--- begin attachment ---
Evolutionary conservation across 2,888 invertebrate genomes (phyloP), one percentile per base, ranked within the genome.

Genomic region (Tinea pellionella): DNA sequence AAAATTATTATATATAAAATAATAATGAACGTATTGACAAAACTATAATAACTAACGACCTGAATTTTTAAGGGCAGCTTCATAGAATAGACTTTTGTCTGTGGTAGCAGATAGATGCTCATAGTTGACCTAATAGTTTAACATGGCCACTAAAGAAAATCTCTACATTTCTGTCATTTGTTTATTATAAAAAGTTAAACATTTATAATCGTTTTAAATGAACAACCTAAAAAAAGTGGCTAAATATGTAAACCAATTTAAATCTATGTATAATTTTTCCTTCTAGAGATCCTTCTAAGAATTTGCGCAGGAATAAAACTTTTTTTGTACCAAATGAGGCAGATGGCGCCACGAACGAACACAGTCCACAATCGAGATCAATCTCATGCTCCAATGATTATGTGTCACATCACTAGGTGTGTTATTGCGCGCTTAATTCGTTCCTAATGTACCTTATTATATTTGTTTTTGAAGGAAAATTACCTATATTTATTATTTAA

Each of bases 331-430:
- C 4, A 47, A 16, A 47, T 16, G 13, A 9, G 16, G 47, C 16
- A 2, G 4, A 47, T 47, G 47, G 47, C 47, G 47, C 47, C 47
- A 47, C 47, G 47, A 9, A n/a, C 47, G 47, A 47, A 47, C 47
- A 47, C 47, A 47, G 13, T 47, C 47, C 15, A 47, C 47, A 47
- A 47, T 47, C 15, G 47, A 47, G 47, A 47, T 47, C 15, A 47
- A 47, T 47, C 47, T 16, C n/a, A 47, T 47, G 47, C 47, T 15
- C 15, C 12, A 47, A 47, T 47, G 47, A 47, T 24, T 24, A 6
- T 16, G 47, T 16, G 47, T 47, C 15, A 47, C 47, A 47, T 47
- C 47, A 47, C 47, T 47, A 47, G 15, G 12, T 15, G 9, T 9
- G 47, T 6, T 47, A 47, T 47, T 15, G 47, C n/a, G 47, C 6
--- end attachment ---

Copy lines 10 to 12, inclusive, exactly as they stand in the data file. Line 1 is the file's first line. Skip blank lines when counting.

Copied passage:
- C 15, C 12, A 47, A 47, T 47, G 47, A 47, T 24, T 24, A 6
- T 16, G 47, T 16, G 47, T 47, C 15, A 47, C 47, A 47, T 47
- C 47, A 47, C 47, T 47, A 47, G 15, G 12, T 15, G 9, T 9